FAQs Archive - Ritter Elder Law & Estate Planning

Frequently Asked Questions

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  • What is a Life Estate Deed Without Powers?

    In Maryland, a life estate deed is a type of legal agreement that allows a person (known as the life tenant) to own and use a property during their lifetime, while also designating one or more other individuals (known as remaindermen) to receive ownership of the property upon the life tenant’s death.

    Under a life estate deed, the life tenant retains the right to use and occupy the property for the rest of their life, but they cannot sell or transfer ownership of the property without the consent of the remaindermen. Once the life tenant passes away, the remaindermen automatically become the owners of the property, without the need for probate.

    Life estate deeds can be used for various purposes, such as to transfer ownership of property to family members while also allowing the original owner to retain use of the property during their lifetime. They can also be used to avoid the costs and delays of probate, as ownership of the property passes directly to the remaindermen upon the life tenant’s death. These types of deeds may also be used in Medicaid planning and asset protection planning.

    To create a life estate deed in Maryland, the property owner must execute and record a deed that designates themselves as the life tenant and one or more individuals or entities as the remaindermen. It’s important to note that once a life estate deed is created, it can be difficult to change or undo, so it’s important to consult with a qualified attorney before proceeding with this type of legal agreement.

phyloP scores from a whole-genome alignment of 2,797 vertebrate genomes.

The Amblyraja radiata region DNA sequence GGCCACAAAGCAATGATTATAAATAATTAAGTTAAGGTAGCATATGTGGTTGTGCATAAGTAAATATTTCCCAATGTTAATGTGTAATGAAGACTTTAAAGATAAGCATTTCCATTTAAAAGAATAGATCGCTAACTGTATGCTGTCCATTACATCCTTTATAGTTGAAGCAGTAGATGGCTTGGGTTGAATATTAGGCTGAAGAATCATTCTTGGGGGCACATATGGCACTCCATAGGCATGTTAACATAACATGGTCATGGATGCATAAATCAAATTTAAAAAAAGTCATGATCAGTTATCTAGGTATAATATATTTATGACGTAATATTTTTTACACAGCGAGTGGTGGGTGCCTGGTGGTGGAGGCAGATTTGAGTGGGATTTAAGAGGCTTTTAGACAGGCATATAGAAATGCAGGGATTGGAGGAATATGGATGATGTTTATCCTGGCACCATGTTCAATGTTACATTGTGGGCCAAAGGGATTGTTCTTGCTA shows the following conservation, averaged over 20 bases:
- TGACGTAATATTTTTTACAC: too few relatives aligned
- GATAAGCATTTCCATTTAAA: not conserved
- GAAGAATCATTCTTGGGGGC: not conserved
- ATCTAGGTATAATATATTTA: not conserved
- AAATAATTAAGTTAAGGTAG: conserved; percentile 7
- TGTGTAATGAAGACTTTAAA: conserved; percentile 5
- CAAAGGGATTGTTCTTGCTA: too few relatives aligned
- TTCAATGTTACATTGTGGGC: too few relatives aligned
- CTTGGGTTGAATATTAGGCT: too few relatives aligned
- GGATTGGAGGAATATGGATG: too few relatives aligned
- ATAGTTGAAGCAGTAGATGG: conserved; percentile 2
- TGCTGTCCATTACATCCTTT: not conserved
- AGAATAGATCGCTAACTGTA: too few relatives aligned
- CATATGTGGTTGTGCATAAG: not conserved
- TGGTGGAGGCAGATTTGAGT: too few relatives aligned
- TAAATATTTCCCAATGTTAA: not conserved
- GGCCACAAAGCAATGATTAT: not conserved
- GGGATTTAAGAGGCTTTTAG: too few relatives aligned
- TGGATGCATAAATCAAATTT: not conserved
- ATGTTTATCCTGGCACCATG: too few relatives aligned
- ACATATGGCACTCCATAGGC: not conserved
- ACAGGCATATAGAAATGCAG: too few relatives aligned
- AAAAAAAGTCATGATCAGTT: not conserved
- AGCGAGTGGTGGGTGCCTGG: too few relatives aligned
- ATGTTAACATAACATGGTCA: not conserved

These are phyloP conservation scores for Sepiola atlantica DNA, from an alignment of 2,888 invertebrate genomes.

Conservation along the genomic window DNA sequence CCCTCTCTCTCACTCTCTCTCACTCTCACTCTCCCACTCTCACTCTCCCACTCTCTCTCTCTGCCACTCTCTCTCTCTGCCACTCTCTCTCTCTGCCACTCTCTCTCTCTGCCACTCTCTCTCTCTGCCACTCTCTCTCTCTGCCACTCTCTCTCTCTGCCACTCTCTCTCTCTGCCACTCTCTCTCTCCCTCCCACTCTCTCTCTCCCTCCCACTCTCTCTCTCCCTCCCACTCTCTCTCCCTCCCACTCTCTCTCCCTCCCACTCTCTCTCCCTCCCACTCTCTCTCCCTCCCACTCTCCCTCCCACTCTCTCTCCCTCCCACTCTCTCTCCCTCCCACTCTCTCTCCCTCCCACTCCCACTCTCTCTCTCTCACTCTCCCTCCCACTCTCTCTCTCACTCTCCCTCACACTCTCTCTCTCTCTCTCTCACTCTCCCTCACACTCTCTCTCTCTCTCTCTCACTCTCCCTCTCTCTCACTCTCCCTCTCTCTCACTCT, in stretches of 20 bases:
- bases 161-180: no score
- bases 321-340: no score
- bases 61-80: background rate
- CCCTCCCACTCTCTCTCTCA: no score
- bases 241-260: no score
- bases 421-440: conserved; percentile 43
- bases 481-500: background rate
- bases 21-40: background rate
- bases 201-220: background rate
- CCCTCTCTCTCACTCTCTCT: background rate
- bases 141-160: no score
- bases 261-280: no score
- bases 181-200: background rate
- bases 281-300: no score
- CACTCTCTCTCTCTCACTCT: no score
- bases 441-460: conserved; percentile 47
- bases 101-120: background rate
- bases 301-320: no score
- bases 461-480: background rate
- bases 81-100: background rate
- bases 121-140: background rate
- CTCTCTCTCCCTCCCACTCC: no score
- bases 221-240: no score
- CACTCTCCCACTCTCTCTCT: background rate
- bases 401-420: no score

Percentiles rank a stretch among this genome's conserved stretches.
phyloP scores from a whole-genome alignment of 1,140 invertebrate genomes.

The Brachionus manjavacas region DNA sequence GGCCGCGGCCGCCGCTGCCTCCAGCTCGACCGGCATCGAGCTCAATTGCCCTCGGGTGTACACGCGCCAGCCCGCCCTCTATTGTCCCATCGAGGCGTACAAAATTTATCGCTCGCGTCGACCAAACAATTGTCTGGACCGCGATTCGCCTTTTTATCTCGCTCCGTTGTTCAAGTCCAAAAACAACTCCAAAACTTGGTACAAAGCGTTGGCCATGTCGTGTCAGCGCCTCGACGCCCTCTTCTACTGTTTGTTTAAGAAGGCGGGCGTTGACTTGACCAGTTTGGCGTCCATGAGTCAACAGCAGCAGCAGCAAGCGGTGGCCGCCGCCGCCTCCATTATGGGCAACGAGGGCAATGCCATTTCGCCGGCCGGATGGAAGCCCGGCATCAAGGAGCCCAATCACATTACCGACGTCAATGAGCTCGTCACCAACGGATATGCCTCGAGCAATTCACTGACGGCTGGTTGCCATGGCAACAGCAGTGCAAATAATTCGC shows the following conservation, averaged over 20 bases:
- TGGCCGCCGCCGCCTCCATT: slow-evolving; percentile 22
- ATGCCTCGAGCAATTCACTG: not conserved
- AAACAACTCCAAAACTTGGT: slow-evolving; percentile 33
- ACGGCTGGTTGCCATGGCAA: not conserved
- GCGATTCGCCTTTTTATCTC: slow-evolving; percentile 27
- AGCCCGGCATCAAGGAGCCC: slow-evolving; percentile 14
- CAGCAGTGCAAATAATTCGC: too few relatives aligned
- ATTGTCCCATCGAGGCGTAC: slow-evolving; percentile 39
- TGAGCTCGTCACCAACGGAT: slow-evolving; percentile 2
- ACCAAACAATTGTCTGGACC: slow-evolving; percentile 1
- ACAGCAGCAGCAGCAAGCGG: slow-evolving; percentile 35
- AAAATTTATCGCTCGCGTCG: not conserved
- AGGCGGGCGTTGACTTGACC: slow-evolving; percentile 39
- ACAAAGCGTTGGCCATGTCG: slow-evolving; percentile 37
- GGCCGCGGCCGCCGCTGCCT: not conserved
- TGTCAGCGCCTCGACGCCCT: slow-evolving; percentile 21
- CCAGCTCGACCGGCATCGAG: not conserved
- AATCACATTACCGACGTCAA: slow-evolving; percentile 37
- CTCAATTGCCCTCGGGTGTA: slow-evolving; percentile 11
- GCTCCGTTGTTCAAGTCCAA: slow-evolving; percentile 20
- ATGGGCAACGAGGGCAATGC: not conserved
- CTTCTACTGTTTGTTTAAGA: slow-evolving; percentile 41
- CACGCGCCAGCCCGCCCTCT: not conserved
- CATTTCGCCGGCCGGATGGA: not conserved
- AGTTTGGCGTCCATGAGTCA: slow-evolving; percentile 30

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  • What is Probate?

    Probate is the legal process by which a deceased person’s assets and property are distributed to their heirs or beneficiaries under the supervision of a court. In Maryland, probate is a court-supervised process that ensures that the deceased person’s assets are distributed in accordance with their wishes or Maryland law, if there is no valid will.

    During probate, the court oversees the administration of the deceased person’s estate, including the identification and valuation of assets, the payment of outstanding debts and taxes, and the distribution of property to heirs or beneficiaries. The process can be complex and time-consuming, and it can involve multiple court appearances and legal fees.

    In Maryland, the probate process begins by filing a petition for administration with the Register of Wills in the county where the deceased person lived. The petition should include information about the deceased person’s assets, property, debts, and potential heirs or beneficiaries. The court will then appoint an executor or personal representative to oversee the probate process and ensure that the deceased person’s wishes or Maryland law is followed.